A Rural Remembrance Day Service

Rural communities like their community gatherings and ceremonies. I reminded of this again this week as we had our community Remembrance Day Service. We had a couple of hundred people show up at our community hall on one of the coldest Remembrance Days “in the last 29 years” according to the news. People come to show their respects. One of the highlights is the wreath laying. All the children present are invited to take part in carrying up and placing the wreaths which individuals and companies and clubs have sponsored. And then the children are invited to lead in the reciting of In Flanders Fields. It’s a real community event. And I got to play my trumpet along with another trumpet and trombone as we played for a few of the hymns.10277900_10152779181402279_4259368773732011211_n

I’m also attaching my “Meditation”. It’s hard to know what to say at these services so I thought I’d let you know what I said. Feel free to use any or all of it next year if you need ideas.

“We Want Our Life to Matter”.

We all want our life to matter. We want our life to count in some way.

Maybe we wish we could be a famous inventor or build a more fuel efficient car. Maybe we want to make a difference in our community by volunteering and helping with the normal activities of our town. We want a relationship with someone, maybe a spouse, or a friend, – where they care about us and love us. We want to make a difference in our world somehow.

Young men and women dream of starting their own business or getting a Degree in Science and discovering the cure to cancer. High School grads leave home looking to make their way in life and to make a difference to someone in our world.

When a loved one dies, we grieve. We are sad. If they are older we are sad because they are gone – we miss them. If they are younger we grieve the fact that they were “taken too young – they were taken too soon.”

We understand that our life has an expiration date, but we expect and want that it should be when we get into our 90’s and older. Not when we are young.

Job 14:1-3 describes the shortness of human life.

 “How frail is humanity!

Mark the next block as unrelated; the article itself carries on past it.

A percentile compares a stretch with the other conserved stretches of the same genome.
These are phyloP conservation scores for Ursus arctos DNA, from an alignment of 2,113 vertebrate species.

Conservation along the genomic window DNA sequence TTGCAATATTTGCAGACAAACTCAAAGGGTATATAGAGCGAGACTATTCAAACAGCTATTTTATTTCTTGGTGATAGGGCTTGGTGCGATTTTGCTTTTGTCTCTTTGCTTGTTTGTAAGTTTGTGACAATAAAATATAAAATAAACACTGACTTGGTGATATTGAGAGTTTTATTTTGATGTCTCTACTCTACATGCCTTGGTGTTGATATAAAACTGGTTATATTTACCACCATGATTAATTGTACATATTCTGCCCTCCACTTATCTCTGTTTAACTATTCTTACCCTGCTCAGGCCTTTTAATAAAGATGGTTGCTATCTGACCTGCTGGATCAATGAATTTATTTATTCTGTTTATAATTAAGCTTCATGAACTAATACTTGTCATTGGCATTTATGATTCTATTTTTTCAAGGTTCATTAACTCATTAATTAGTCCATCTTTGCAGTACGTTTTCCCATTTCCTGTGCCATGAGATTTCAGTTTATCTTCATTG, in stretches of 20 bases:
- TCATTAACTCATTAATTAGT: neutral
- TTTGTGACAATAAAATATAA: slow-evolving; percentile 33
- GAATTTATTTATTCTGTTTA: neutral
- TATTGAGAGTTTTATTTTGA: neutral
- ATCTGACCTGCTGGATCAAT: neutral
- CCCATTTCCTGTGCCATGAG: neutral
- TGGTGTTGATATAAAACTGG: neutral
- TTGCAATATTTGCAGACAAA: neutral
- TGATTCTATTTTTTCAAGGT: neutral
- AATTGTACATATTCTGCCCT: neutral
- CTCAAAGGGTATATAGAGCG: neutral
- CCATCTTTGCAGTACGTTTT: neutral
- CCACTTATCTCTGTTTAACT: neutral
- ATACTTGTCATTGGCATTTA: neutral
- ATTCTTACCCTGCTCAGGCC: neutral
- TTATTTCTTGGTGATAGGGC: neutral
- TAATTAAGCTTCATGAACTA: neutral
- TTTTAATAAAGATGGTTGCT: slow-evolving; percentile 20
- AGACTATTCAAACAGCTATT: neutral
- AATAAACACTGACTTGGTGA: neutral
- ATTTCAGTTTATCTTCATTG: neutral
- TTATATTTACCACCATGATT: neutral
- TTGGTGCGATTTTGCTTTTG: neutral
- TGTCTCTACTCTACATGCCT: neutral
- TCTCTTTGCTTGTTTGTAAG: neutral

How short is life, how full of trouble!
 We blossom like a flower and then wither.
Like a passing shadow, we quickly disappear.

Most flowers have very short lives. The plant itself may last a little longer than the blossom, or might bloom again each year, yet the flower itself doesn’t often last very long. The Bible reminds us that our life is short.

When we come to Remembrance Day and we remember those who served and who died fighting for their country, we are reminded again of the frailty of life and how quickly it can end. And we should remember how young many of those were who gave their lives for our freedom.

Many, if not most of those who served and died in the early years would have been young. They wouldn’t have had a chance to get a University degree or start their own business. Most of those who served were single. They may have left girlfriends behind but most wouldn’t even have had a chance to start a family to pass their name onto.

Today, more and more soldiers who serve and lose their lives are family men, a little older, with children at home. So not only is that soldier gone – that family’s husband and father or wife and mother are gone.

In some ways, we might say that those who fought in the World Wars weren’t even old enough to make a difference in the world. Yet they did.

We tend to measure the success of one’s life based on how much money they made or how famous they were or if there are songs written about them. We might think the average 19 or 20 year old is just starting out on life and hasn’t really made a difference yet – but when we remember those who have died in the battlefield, we remind ourselves that it didn’t matter how young or how old they were – these men and women made a difference.

In John 15:13 Jesus says…

 There is no greater love than to lay down one’s life for one’s friends.

Those who have served and fought for Canada over the years have made a huge difference by giving their lives – for their families, their friends, and their country.

Jesus is talking about sacrificial love – and he knew what he was talking about as shortly after making these comments, Jesus was crucified on a cross.

He wasn’t killed for anything he had done wrong but because he was willing to pay the penalty – the death penalty – for the sin of all mankind. Those who died for their country – even in the last few weeks – stood in between the enemy and their country. They loved their country enough to give their lives.

It was a sacrifice – no doubt!

Many gave up the chance to get married or to have a family. Instead, they did what they could to stand in the way between the enemy and their loved ones back home.

Jesus Christ gave himself on the cross, standing between mankind and sin and the penalty of death that came with sin.

Jesus was willing to die so that we might enjoy life – eternal life. He was willing to die so that we could live. Those who have given their lives on the battlefield out of sacrificial love have done so so that we who are left behind can enjoy our life. They were willing to die so that we could live.

And isn’t it fitting that many of these graves of soldiers are marked with crosses. This reminds us that just as Jesus died on the cross for our life, these soldiers gave their lives for our life.

So today is a day to remember

  • -to remember young lives lost
  • -to remember sacrificial love
  • -and to remember that our continued freedom comes at the cost of other’s lives.

Today, we remember.